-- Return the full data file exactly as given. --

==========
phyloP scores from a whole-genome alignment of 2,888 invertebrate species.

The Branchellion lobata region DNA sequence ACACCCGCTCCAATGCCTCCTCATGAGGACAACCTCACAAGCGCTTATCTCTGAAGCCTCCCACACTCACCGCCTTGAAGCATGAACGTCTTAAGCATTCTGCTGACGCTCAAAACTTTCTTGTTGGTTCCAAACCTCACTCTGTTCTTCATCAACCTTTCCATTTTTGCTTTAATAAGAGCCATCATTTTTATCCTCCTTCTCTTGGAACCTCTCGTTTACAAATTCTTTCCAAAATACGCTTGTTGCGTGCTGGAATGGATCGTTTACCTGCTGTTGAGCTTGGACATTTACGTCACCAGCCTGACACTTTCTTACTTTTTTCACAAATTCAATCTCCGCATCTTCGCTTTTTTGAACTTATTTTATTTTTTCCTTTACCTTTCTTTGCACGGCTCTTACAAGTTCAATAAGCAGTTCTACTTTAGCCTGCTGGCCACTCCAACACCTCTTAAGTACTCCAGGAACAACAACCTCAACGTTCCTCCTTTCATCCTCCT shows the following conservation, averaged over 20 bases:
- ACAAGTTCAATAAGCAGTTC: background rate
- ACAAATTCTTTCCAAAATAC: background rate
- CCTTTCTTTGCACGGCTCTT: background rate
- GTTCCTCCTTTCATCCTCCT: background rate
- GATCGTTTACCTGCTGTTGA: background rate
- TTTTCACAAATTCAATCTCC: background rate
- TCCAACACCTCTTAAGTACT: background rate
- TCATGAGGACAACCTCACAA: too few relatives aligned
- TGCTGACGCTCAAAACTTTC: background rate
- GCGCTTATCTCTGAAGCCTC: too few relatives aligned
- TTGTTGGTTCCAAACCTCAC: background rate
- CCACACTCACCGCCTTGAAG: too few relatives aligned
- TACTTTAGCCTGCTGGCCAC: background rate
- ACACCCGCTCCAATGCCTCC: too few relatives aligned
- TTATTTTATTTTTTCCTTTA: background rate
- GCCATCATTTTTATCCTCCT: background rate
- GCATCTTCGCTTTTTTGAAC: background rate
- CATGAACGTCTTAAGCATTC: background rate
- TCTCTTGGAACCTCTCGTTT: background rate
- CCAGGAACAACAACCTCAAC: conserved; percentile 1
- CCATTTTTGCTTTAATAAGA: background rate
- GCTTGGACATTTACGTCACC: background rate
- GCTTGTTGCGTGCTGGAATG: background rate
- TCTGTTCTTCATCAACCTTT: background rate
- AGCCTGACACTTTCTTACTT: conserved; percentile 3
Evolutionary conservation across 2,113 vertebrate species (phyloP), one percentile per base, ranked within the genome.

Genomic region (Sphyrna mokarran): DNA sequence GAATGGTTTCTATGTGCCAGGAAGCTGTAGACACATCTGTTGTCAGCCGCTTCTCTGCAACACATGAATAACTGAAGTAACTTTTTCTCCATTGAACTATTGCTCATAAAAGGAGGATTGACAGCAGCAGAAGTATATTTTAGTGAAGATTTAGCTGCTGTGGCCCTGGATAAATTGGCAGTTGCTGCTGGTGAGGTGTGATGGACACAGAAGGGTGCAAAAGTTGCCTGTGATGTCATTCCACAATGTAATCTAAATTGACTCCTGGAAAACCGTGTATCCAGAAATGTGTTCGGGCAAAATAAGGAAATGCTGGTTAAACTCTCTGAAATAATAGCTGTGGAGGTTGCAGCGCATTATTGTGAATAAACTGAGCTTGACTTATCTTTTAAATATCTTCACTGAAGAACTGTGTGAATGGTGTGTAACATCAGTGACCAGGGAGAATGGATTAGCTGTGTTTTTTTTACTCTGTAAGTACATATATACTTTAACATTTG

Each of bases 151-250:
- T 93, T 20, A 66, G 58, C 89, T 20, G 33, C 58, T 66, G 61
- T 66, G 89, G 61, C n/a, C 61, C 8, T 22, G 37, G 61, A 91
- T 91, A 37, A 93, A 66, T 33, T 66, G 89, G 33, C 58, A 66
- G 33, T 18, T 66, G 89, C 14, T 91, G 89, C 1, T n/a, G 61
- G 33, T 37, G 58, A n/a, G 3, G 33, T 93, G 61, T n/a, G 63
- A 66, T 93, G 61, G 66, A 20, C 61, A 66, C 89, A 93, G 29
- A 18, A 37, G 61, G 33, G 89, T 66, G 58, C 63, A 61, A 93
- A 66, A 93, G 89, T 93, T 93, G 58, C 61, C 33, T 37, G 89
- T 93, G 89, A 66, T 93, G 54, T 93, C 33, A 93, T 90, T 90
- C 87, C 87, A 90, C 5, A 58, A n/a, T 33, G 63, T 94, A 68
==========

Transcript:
phyloP scores from a whole-genome alignment of 2,888 invertebrate species.

The Branchellion lobata region DNA sequence ACACCCGCTCCAATGCCTCCTCATGAGGACAACCTCACAAGCGCTTATCTCTGAAGCCTCCCACACTCACCGCCTTGAAGCATGAACGTCTTAAGCATTCTGCTGACGCTCAAAACTTTCTTGTTGGTTCCAAACCTCACTCTGTTCTTCATCAACCTTTCCATTTTTGCTTTAATAAGAGCCATCATTTTTATCCTCCTTCTCTTGGAACCTCTCGTTTACAAATTCTTTCCAAAATACGCTTGTTGCGTGCTGGAATGGATCGTTTACCTGCTGTTGAGCTTGGACATTTACGTCACCAGCCTGACACTTTCTTACTTTTTTCACAAATTCAATCTCCGCATCTTCGCTTTTTTGAACTTATTTTATTTTTTCCTTTACCTTTCTTTGCACGGCTCTTACAAGTTCAATAAGCAGTTCTACTTTAGCCTGCTGGCCACTCCAACACCTCTTAAGTACTCCAGGAACAACAACCTCAACGTTCCTCCTTTCATCCTCCT shows the following conservation, averaged over 20 bases:
- ACAAGTTCAATAAGCAGTTC: background rate
- ACAAATTCTTTCCAAAATAC: background rate
- CCTTTCTTTGCACGGCTCTT: background rate
- GTTCCTCCTTTCATCCTCCT: background rate
- GATCGTTTACCTGCTGTTGA: background rate
- TTTTCACAAATTCAATCTCC: background rate
- TCCAACACCTCTTAAGTACT: background rate
- TCATGAGGACAACCTCACAA: too few relatives aligned
- TGCTGACGCTCAAAACTTTC: background rate
- GCGCTTATCTCTGAAGCCTC: too few relatives aligned
- TTGTTGGTTCCAAACCTCAC: background rate
- CCACACTCACCGCCTTGAAG: too few relatives aligned
- TACTTTAGCCTGCTGGCCAC: background rate
- ACACCCGCTCCAATGCCTCC: too few relatives aligned
- TTATTTTATTTTTTCCTTTA: background rate
- GCCATCATTTTTATCCTCCT: background rate
- GCATCTTCGCTTTTTTGAAC: background rate
- CATGAACGTCTTAAGCATTC: background rate
- TCTCTTGGAACCTCTCGTTT: background rate
- CCAGGAACAACAACCTCAAC: conserved; percentile 1
- CCATTTTTGCTTTAATAAGA: background rate
- GCTTGGACATTTACGTCACC: background rate
- GCTTGTTGCGTGCTGGAATG: background rate
- TCTGTTCTTCATCAACCTTT: background rate
- AGCCTGACACTTTCTTACTT: conserved; percentile 3
Evolutionary conservation across 2,113 vertebrate species (phyloP), one percentile per base, ranked within the genome.

Genomic region (Sphyrna mokarran): DNA sequence GAATGGTTTCTATGTGCCAGGAAGCTGTAGACACATCTGTTGTCAGCCGCTTCTCTGCAACACATGAATAACTGAAGTAACTTTTTCTCCATTGAACTATTGCTCATAAAAGGAGGATTGACAGCAGCAGAAGTATATTTTAGTGAAGATTTAGCTGCTGTGGCCCTGGATAAATTGGCAGTTGCTGCTGGTGAGGTGTGATGGACACAGAAGGGTGCAAAAGTTGCCTGTGATGTCATTCCACAATGTAATCTAAATTGACTCCTGGAAAACCGTGTATCCAGAAATGTGTTCGGGCAAAATAAGGAAATGCTGGTTAAACTCTCTGAAATAATAGCTGTGGAGGTTGCAGCGCATTATTGTGAATAAACTGAGCTTGACTTATCTTTTAAATATCTTCACTGAAGAACTGTGTGAATGGTGTGTAACATCAGTGACCAGGGAGAATGGATTAGCTGTGTTTTTTTTACTCTGTAAGTACATATATACTTTAACATTTG

Each of bases 151-250:
- T 93, T 20, A 66, G 58, C 89, T 20, G 33, C 58, T 66, G 61
- T 66, G 89, G 61, C n/a, C 61, C 8, T 22, G 37, G 61, A 91
- T 91, A 37, A 93, A 66, T 33, T 66, G 89, G 33, C 58, A 66
- G 33, T 18, T 66, G 89, C 14, T 91, G 89, C 1, T n/a, G 61
- G 33, T 37, G 58, A n/a, G 3, G 33, T 93, G 61, T n/a, G 63
- A 66, T 93, G 61, G 66, A 20, C 61, A 66, C 89, A 93, G 29
- A 18, A 37, G 61, G 33, G 89, T 66, G 58, C 63, A 61, A 93
- A 66, A 93, G 89, T 93, T 93, G 58, C 61, C 33, T 37, G 89
- T 93, G 89, A 66, T 93, G 54, T 93, C 33, A 93, T 90, T 90
- C 87, C 87, A 90, C 5, A 58, A n/a, T 33, G 63, T 94, A 68